October 3, 2019
Continuing on from Stuart’s previous blog which covered highlights from CloudNative London conference day 1, I have put together a summary for day 2.
Being an OCer (OpenCredo employee) has given me the opportunity to fully embed myself in the London technology scene. Alongside our direct engagements with clients, it is a chance to understand and evaluate the trends and lessons that have emerged over the past year.
For conferences and technical content, London is a very crowded location. Every day it seems like a new conference is being announced and I know I cannot attend them all, no matter how much I want too! Alongside some of my other colleagues, I was given the option to attend the Skillsmatter CloudNative London conference and with the increase of organisations embracing the dynamic and transformative benefits offered by an ever-growing choice of cloud providers, it seemed like a good fit.
Here are three sessions that made Day Two of CloudNative London a real pleasure to attend.
Neil Avery, a technologist in the office of the CTO at Confluent, starts the talk by exploring how technology was once a supportive function but is now central to operating a business. He continues by looking at the complexities of handing state as well as scaling microservice architectures. Finally Neil covers how serverless functions can be choreographed together with event streaming platforms to address these complexities.
What I liked about this talk was the focus of bringing together loosely coupled cloud-based services and functions through Kafka topics and Confluent’s FaaS connectors. It demonstrated some of the best aspects of going, cloud native.
For me, a keynote with this title delivered by Jez Humble, (co-author of Continuous Delivery and The DevOps Handbook) is a must! The keynote explores the perceptions of DevOps and through the findings of the 2019 State of DevOps Report Jez focuses on three key areas; the measuring of delivery and operational performance, the challenges of architecting cloud platforms, and the influence of culture within an organisation.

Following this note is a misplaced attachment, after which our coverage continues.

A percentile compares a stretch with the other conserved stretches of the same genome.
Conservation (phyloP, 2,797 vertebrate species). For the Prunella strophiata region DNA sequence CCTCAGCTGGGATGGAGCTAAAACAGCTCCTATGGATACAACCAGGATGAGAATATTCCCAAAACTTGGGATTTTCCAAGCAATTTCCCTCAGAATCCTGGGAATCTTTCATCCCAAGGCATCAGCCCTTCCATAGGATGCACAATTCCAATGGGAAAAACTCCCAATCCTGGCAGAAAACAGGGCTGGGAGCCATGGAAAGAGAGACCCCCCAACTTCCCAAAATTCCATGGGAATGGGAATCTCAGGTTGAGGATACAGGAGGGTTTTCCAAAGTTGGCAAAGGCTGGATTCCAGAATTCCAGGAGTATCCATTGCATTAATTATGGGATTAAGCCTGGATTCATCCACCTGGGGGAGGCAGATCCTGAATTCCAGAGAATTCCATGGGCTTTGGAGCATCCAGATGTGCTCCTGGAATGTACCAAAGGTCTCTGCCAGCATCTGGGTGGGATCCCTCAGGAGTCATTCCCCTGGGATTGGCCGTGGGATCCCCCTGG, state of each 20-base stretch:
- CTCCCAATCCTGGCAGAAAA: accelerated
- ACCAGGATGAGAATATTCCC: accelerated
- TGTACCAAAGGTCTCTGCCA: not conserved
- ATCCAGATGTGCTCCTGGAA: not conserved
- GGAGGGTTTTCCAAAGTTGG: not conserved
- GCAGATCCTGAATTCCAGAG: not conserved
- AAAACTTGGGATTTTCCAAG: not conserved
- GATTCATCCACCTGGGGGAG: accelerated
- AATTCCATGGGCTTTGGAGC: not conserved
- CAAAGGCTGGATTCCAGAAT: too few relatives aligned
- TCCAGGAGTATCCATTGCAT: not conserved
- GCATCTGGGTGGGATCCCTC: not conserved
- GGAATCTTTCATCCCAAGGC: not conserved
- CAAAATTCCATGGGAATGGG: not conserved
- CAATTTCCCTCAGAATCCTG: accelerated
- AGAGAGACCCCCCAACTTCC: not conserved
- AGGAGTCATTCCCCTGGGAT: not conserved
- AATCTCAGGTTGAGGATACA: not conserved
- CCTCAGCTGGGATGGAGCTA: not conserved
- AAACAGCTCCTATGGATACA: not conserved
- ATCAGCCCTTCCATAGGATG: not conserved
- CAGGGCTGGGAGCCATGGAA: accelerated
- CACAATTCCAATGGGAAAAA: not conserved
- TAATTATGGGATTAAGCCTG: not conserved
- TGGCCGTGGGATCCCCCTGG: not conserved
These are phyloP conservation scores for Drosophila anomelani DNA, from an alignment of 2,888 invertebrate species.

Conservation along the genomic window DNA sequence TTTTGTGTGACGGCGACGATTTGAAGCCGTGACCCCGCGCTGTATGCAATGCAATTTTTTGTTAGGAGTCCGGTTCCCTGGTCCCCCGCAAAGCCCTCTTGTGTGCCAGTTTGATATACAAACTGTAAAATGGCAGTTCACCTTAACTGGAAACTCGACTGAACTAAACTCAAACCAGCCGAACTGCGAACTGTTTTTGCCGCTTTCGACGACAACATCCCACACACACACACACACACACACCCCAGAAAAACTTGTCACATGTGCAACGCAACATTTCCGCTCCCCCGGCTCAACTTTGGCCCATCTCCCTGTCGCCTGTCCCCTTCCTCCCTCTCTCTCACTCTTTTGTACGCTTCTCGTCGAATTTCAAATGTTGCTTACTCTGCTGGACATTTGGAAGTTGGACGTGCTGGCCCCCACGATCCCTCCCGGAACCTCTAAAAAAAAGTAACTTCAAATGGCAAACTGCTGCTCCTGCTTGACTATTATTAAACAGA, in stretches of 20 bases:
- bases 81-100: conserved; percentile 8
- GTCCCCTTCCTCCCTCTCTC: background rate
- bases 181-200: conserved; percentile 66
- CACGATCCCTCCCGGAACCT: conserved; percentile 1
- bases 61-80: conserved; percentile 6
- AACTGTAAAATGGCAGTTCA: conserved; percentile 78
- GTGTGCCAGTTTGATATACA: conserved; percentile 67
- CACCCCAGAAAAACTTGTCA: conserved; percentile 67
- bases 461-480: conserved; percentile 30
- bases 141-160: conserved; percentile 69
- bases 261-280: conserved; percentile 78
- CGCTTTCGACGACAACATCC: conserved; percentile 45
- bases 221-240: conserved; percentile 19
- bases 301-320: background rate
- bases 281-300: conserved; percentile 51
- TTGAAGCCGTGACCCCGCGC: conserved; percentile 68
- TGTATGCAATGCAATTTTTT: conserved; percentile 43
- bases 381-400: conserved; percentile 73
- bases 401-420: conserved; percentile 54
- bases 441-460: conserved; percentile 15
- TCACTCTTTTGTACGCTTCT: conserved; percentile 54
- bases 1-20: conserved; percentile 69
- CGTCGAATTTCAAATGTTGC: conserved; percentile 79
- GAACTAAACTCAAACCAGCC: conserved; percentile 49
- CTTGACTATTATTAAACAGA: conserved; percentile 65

This talk really resonated with me because “DevOps” is not a title for a single critical team within an organisation. The word for me embodies the practices and culture of software delivery. It is about bringing together cross-functional experience to build, operate and evolve our systems. High performing systems are produced by high performing teams, but high performance does not mean moving faster at the expense of stability and reliability. All three can be achieved through the right development culture.
The keynote strikes a strong balance between technical and human considerations while looking at Service Level Indicators and Objectives (SLI’s and SLO’s) to drive the understanding and alerting within complex systems. I’d recommend this to anyone who is looking to expand their knowledge of SRE practices and culture.